Another charm to me for years past was the island of Islay on the west coast of   Scotland where your ever respected Father settled down for a time in days of yore for the edification of the inhabitants.  There I purposely journeyed last July and found the historic domain of his educational labours.  To me it was a pilgrimage of love to the shrine of everything that is good and noble and true in a life I admired so much, and who it was who taught me the first rudiments of learning when he stayed with us at the old home in Clachnaharry.  I could resist uncovering my head in reverence to his memory as I passed the threshold, just as he himself used to do at all times on entering any domain, exclaiming in his ever earnest prayer, "Peace be to this house".  I found the place full of interesting association and wandered over the whole island, amidst the purple bloom of its mountain tops to its rocky shores, where the wild waves soar midst Atlantic's roar, on Islay's strand their surges beat.  The Big Strand of Islay, fully six miles long, of  pure sandy beach, where the Atlantic billows roll in for miles in magnificent array is one of the finest pieces of coast scenery I have ever witnessed.  In fact the whole place seemed to me like a leaf out of Ossian - the wild rushing waters, the mists of the mountain, the towering grandeur of distant peaks, the shadow of the cloud on the mighty deep, and the surpassing glory of the sun-set, spreading its ever shifting colours across the ocean, all just as they must have appeared to the Bard of old in the times of the days of other years.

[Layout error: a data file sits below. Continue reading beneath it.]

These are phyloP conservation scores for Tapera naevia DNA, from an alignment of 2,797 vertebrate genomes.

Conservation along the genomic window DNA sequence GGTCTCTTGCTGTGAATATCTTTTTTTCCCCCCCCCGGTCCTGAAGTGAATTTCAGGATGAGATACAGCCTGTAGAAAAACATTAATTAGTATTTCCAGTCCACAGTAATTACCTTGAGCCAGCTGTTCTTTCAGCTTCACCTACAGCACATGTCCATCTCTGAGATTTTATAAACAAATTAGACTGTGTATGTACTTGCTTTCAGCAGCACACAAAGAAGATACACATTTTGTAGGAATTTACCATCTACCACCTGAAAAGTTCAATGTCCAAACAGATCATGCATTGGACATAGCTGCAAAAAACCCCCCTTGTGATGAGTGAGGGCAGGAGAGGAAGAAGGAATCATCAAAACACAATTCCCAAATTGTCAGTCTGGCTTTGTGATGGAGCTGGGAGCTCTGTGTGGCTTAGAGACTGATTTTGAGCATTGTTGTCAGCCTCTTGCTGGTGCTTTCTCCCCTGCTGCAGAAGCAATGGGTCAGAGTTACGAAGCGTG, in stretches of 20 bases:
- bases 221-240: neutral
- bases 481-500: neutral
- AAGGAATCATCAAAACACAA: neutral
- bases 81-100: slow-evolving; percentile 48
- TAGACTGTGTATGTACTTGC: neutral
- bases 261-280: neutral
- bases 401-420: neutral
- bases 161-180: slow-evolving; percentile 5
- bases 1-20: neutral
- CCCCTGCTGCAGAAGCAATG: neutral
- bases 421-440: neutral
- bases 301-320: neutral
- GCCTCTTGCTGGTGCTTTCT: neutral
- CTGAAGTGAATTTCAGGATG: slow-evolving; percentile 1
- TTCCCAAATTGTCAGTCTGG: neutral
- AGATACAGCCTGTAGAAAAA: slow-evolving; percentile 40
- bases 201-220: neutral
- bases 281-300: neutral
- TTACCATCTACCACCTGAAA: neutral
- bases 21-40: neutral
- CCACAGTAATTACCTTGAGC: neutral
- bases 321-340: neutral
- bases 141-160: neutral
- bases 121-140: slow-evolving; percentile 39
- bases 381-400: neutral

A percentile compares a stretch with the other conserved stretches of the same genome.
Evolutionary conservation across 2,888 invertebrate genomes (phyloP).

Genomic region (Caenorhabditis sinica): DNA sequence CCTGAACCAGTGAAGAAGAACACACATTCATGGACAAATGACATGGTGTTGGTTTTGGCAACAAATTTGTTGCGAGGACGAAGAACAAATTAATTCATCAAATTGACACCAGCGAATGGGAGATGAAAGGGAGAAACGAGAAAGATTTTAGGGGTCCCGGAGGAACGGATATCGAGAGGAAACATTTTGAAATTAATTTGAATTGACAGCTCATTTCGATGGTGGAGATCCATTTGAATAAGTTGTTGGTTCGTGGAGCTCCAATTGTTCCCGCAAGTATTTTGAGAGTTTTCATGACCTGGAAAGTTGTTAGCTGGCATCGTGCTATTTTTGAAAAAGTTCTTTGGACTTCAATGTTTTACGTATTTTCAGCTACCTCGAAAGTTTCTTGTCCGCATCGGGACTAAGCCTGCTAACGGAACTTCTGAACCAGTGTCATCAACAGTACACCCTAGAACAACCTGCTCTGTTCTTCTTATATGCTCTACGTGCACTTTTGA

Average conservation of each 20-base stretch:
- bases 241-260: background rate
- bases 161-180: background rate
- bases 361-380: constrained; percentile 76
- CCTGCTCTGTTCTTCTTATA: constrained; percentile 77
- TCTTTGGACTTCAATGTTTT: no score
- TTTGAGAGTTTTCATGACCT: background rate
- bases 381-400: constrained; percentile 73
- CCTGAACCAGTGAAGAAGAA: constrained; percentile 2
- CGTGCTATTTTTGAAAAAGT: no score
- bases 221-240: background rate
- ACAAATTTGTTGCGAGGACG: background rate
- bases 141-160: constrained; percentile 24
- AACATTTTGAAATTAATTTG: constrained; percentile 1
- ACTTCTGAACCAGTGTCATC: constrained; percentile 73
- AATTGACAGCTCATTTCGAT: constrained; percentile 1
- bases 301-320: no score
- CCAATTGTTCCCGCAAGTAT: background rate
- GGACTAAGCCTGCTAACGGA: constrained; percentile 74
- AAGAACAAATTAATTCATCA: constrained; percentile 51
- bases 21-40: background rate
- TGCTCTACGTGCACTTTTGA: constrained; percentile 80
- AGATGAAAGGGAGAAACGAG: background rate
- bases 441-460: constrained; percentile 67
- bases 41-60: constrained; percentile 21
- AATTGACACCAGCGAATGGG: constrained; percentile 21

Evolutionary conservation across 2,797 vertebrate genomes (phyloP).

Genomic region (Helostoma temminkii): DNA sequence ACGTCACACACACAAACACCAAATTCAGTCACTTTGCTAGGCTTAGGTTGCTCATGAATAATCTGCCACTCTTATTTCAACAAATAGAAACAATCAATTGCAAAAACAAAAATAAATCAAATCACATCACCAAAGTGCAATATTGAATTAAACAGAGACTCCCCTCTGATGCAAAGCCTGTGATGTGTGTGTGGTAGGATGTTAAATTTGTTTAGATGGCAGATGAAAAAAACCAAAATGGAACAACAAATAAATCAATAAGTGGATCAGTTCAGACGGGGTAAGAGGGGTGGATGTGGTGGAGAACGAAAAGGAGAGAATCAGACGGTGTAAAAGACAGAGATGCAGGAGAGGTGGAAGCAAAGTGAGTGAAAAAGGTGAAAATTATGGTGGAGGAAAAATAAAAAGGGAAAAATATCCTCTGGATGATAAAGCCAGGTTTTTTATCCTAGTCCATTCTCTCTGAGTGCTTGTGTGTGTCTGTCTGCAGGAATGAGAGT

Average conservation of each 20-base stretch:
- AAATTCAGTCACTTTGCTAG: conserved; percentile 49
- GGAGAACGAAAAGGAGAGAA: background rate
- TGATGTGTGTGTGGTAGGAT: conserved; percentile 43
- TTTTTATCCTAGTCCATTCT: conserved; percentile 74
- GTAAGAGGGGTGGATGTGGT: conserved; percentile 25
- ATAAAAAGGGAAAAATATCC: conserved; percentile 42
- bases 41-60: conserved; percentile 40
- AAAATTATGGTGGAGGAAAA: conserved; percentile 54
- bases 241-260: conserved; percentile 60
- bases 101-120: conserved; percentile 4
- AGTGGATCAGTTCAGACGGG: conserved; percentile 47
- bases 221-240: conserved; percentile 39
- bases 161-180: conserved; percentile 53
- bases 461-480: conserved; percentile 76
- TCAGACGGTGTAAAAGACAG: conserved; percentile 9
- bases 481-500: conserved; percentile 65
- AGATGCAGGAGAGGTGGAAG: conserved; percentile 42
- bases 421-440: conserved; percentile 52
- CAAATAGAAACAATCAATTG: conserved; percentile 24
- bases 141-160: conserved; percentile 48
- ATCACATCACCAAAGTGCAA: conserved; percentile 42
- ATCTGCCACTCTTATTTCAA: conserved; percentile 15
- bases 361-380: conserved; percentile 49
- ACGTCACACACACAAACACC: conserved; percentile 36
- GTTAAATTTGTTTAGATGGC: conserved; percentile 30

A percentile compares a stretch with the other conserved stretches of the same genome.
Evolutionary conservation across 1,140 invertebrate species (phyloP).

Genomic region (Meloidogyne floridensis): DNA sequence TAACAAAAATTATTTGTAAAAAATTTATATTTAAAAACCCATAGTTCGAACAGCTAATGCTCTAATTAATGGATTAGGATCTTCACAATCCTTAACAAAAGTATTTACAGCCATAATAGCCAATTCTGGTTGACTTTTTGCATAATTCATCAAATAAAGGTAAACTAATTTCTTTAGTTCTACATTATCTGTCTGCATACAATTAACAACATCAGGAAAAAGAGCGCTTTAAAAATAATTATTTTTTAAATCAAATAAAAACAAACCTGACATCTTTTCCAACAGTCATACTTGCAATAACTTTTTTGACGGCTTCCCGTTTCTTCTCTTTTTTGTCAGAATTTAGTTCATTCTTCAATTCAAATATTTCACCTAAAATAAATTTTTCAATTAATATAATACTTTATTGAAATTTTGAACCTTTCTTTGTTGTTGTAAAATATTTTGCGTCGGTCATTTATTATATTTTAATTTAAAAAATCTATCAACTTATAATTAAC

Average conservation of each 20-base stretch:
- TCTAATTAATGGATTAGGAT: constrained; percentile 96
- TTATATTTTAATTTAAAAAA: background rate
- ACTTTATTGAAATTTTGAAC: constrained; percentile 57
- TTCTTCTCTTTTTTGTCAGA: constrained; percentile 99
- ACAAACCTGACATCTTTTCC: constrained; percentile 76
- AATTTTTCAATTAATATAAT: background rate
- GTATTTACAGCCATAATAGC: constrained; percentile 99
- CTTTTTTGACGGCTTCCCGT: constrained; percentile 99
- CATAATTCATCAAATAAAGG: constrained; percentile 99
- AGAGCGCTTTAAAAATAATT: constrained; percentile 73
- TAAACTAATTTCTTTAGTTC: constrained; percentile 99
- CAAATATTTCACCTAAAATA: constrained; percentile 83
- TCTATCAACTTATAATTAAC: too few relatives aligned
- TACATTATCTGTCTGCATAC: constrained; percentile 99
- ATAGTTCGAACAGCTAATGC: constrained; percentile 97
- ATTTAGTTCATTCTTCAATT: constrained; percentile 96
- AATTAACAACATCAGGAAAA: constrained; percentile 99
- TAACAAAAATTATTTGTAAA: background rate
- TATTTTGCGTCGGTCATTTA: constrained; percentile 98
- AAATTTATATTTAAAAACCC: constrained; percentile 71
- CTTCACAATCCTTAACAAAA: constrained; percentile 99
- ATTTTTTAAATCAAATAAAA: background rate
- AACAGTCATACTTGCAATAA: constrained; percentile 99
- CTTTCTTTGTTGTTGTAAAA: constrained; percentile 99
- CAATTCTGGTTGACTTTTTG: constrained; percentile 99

But emerging out of these old world reveries let me return to more recent history, and while yet on the west coast, let me not forget to record my journey to Fort William and thence to witness the